Force India’s COO: “It’s the fans that really make the difference”


By Ryan Werner | At the Gran Premio de Mexico, the Paddock magazine caught up with Otmar Szafnauer, Force India’s Chief Operating Officer at their paddock in the Autodromo Hermanos Rodriguez.

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On the business side, have the changes been significant for Force India under the new management?

Not yet, the new management is still restricted by some of the old agreements, contracts that we have in place. The two big areas from a business perspective that we need to address are the financial distribution and equality, and perhaps a budget cap that everybody should follow in order to bring costs down, and both of those things have yet to be implemented.

How’s your perspective on your ROI in comparison to other teams?

We spend the least amount probably of any team in the pit lane, but our results compared to what we invest is pretty good.

Have you seen any improvements to the fan experience interaction?

That’s for sure, it’s become more accessible and therefore it’s way better for the fans. Around the race-track people are looking at doing more and giving the attendees a better experience when they are here, like having paddock access at a certain level, or autograph sessions with the drivers, and I think all that’s great. That has definitely changed for the better.

What’s the kind of vibe you receive at this race, having a Mexican driver compared to the other events?

Even without a local driver, the fans in Mexico are passionate as we can see it by the huge crowds, there’s a tremendous history of auto racing in the country, which makes them enjoy the sport. And then, turning to our drivers, we decided to have two Mexican drivers out for practice one (Sergio “Checo” Perez and Alfonso Celis, Reserve Driver), the only team to do so, and having these two talents here was fantastic.

Sergio Perez has been with the team for a while now, he’s a fantastic and excellent driver, a very skilled racer, and everybody would like to have him in their car on a Sunday afternoon because he can get the job done. He’s very experienced now, at the very top of his game, and we’re happy to have him. What that means for this race, for example, makes him really, really busy, the team is also busy as always, but you know, it’s a positive way of being busy. We work for the sponsors, the fans, the media, and for the people who care about racing in Mexico – and there’s a lot of them!

We spend the least amount probably of any team in the pit lane, but our results compared to what we invest is pretty good.

Do you prepare for this race differently than the rest of the season?

No, we don’t do anything different, apart from media attention and our commitment to them. We had an upgrade here to make the car go just a little bit faster, sometimes we plan it that way, as one of our major sponsors is Mexican, so it’s always nice to add a little bit of performance in their home race.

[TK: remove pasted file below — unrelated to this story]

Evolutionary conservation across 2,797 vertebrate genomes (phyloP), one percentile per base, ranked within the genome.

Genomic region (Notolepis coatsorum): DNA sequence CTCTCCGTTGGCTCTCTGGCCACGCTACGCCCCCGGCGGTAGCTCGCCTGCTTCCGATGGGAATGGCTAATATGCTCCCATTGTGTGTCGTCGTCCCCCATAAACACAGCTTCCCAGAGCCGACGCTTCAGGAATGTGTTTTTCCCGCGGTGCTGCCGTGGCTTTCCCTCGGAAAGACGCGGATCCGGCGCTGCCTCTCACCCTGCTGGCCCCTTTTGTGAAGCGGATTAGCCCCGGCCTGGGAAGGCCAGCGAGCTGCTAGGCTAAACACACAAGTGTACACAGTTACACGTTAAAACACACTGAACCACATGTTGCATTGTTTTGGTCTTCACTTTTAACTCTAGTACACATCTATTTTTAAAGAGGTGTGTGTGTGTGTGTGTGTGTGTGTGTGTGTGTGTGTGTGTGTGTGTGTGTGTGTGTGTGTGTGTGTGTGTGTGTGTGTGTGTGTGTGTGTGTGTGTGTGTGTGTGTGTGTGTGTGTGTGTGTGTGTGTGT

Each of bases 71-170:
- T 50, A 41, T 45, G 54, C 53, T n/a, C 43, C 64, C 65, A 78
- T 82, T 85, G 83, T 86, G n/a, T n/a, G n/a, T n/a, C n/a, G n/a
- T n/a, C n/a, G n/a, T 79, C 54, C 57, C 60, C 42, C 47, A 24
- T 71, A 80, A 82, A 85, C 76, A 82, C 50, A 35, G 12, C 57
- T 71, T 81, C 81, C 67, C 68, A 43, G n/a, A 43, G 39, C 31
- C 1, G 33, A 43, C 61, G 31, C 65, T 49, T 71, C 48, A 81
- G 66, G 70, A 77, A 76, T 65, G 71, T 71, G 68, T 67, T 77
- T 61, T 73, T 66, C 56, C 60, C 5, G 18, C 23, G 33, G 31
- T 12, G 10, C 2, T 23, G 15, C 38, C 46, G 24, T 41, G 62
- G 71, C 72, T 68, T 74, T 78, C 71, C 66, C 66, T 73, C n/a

Marketing-wise, do you apply any certain strategies for this race?

Because of our relationships through the Mexican drivers, we also look to maximise and leverage that with potential local sponsors. Absolutely, we do have a strategy, because it’s natural for Mexican companies if they want to sponsor someone in Formula 1, to sponsor a team that actually has a Mexican driver. It makes sense and therefore, we try to bring value to national companies with Perez.

Although it’s not Mexican pink, do you think local fans like the car colour?

I think so, at the beginning I don’t want to say it was a shock but it was different, now people are getting used to it; it makes us stand out. I think it’s a nice colour, pink is elegant, we also match it with blue and the combination looks pretty nice.

From a fan standpoint, how do you think this race will be different than the one from last year after Esteban Gutierrez’ departure?

It feels different in many ways. We have a big fan following because of our drivers and we’re racing at their home race, not to mention we have big Mexican sponsors, with all the Carlos Slim companies that support us. Essentially, it’s the fans that really make the difference at the end of the day.    

As an athlete, having a rivalry is always healthy and feeds the media, but having it in your own team must have a negative impact on everyone, how is the team taking action on this?

They’re both very competitive, so that’s a good thing. We can’t point fingers as it takes two to manage a relationship and we’re not going to lie, obviously, the chemistry is not there, but we’re working on that. Respect has to first be earned on the track and then we’ll go from there.

Do you have any new corporate partners that you will announce at the end of the season or beginning of the next one?

We’re working on that now, and we’ll be hopefully announcing new corporate partners, but that’s not completed yet so it’s hard to say.

Will you have an after-party here?

For sure, absolutely, I like the Mexican people, they are very friendly, I like their food, but mostly Sunday night, they do know how to party.

You finished 4th in the constructor’s championship last year and you’ll finish on the same spot this year as well, are your setting higher targets for 2018?

Next season, looking ahead, I think will be an even more difficult season. With all the significant engine and performance changes from the different teams, I think it’s going to get even more competitive next year. For us to finish fourth next year would be a big achievement, but we’re always looking forward, never looking back, and we’re working tremendously hard.

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